Whilst Aus healthcare is great, why aren't some very essential care needs covered?

It's been proven yet again that Aussie healthcare system is one of the best in the world despite all the limitations it has. Most of the 'essential' care needs are covered for free in Medicare, with or without any queue/ delay (I am not focusing much on those issues here) or, at worst, at a comparatively reasonable cost through a private insurance (I know about a high insurance cost and all related issues.. but still).

However, I was wondering as to why some of the 'very' essential and common care needs/ services were not covered in Medicare fundamentally? e.g. Dental or Ambulance. When it comes to dental or ambulance, they are too heavy on the pocket even with an insurance cover. Ambulance insurance cover offers only 2-3 trips a year, which is still ok for the most of the people but dental insurance hardly covers anything considering the total cost of any major treatment. Most of the dental covers have an annual cap per person which isn't very high. If someone needs more frequent dental visits and major treatments, then they pay a very hefty amount out of pocket as a percentage of an average Australian household income annually. These are such basic needs that the common sense of a layman suggests they should be covered in the public healthcare or there should be insurance products that 'fully' cover it - not too sure if any country has the dental (and ambulance) fully covered though.

Well, pardon my naivety; I am not arguing whether a system that has been well-established for decades is right or wrong, but I am just trying to understand why would they have kept these options out of the public healthcare cover in the first place (and why wouldn't they have created a policy that would make the private dental insurance covers more effective at least). I am sure it's not as simple, but happy to hear your thoughts.

Comments

  • +5 votes

    $$$

  •  

    I don't wanna seem mean in asking, but what is an example of a necessary dental treatment that Medicare won't cover?

    I've been to the dentist once in 10 years maybe and they said my teeth are fine.

    My dad had a problem with one of his wisdom teeth (he's 55 now) but it wasn't that bad. Medicare might've covered some of the costs for him to get it fixed and it definitely wasn't expensive.

    • +1 vote

      From https://www.medicare.gov/coverage/dental-services

      Medicare doesn't cover most dental care, dental procedures, or supplies, like cleanings, fillings, tooth extractions, dentures, dental plates, or other dental devices.
      You pay 100% for non-covered services, including most dental care.

      • -3 votes

        That's what I meant though - most of that is unnecessary. Most of it is cosmetic.

        I think if it's deemed life threatening and referred by a doctor it would be covered?

        • +4 votes

          Medicare doesn't cover anything dental as Rolts mentioned - cleaning, root canal, filling, caps, etc. They are all essential for people who don't have great teeth.

        • +5 votes

          You've obviously never broken a tooth, or needed a root canal filing or an extraction. I can assure you from experience, these are not done for cosmetic reasons. I had an abscess around a tooth nerve, it was as painful as when I've broken bones. None of these procedures are covered by Medicare. Pain in the mouth and in the hip pocket.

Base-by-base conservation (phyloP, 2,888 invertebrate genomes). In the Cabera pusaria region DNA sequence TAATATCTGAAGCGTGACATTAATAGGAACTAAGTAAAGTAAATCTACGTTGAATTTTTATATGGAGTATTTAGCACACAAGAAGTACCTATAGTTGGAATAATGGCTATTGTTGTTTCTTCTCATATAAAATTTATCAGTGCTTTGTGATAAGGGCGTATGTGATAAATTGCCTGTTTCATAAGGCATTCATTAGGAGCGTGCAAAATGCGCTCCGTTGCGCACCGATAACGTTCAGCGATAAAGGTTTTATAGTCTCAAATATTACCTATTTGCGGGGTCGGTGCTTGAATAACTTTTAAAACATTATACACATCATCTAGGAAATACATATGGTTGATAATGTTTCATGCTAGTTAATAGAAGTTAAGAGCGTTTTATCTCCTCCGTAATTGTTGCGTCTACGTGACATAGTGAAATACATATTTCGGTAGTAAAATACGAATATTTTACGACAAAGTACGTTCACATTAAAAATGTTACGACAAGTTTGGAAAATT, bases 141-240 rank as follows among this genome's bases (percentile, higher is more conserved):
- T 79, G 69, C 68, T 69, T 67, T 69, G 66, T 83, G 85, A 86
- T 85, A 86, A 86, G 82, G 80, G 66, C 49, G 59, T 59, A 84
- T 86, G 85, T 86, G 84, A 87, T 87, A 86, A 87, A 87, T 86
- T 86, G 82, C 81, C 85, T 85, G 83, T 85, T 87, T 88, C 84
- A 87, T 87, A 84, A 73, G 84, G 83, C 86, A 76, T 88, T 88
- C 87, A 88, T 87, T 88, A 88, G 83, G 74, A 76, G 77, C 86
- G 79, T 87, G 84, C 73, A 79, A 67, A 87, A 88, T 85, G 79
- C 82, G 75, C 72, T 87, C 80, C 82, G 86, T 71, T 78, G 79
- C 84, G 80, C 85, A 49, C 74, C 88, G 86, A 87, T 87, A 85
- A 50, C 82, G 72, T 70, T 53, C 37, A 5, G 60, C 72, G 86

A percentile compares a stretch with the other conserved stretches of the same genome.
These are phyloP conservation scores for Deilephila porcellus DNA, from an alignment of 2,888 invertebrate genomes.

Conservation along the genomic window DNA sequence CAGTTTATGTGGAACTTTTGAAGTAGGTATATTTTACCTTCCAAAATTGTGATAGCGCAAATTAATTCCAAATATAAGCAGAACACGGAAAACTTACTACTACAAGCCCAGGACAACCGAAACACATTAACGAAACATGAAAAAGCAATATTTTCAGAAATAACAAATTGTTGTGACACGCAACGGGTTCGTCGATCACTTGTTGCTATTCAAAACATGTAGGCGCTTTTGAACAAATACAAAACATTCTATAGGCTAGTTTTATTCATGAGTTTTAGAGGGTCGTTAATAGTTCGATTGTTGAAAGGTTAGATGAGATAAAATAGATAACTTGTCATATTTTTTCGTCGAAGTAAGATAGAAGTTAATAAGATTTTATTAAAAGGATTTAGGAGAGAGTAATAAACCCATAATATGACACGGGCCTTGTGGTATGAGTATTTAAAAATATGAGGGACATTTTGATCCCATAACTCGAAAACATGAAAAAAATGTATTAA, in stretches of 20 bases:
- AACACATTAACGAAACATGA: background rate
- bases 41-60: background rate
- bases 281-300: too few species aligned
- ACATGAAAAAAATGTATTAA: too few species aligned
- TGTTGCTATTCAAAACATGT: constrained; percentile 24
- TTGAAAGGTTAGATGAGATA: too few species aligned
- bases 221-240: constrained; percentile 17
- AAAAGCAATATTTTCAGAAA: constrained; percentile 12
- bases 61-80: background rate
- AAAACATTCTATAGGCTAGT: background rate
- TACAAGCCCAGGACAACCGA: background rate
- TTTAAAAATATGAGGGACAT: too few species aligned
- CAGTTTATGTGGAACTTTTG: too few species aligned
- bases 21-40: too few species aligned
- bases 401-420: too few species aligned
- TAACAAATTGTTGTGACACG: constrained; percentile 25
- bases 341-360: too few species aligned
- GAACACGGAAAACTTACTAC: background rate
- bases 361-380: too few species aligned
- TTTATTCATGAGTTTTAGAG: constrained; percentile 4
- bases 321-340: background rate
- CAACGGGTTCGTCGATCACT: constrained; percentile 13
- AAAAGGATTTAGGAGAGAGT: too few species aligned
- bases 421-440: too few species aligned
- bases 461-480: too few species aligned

•  

            @Rolts: Yeah among my siblings I hit the lottery in regards to teeth. Only one in family that didn't need braces thank god.

            Good luck in regards to your dental affairs

            • +2 votes

              @epkh: Born pre-fluoride, in the era of amalgam filings which degrade over time and need extensive/expensive replacement.

            • +2 votes

              @epkh: Can you see this from someone else’s perspective?

              A lot of dentistry is preventative. Eg. Cleaning, fillings.

              Without these preventative measures serious illness can lead to hospitalisation or death.

              • -1 vote

                @Eeples: Yes I can see it now.

                It was just a bit hard since I'm not that old and people my age don't really get problems with their teeth.

      • +1 vote

        That's the USA Medicare website. Here's the Australian one:

        https://www.healthdirect.gov.au/cost-of-dental-care

  • +1 vote

    I think that it all comes down to China!

  •  

    The reason dental isn’t covered is because people would tale less care of their teeth, If they could get it fixed for free time after time. That’s what ph is for.

    And where’d you stop, what about People with bad who eyes don’t get free glasses or lasik surgery, it’s just life

    • +7 votes

      Yet gym memberships have soared in the decades since Medicare began treating heart disease for free.
      Do you have any evidence at all that people disregard their health because they can get low cost or free treatment?
      The evidence would seem to indicate the cost of preventative dentistry like cleaning and check ups is likely to discourage visits, ultimately leading to poorer outcomes.
      In the USA there is lots of evidence the cost of healthcare leads to needed care being neglected.
      https://www.cnbc.com/2020/03/11/nearly-1-in-4-americans-are-...

      •  

        You may be right I never put put much thought into it as it was 5:30 am.

        Gyms are a plentiful, so are private dentists
        Public health system couldn’t cope with free dentistry , it would be backlogged like hell just look and just be tax payer money anyway.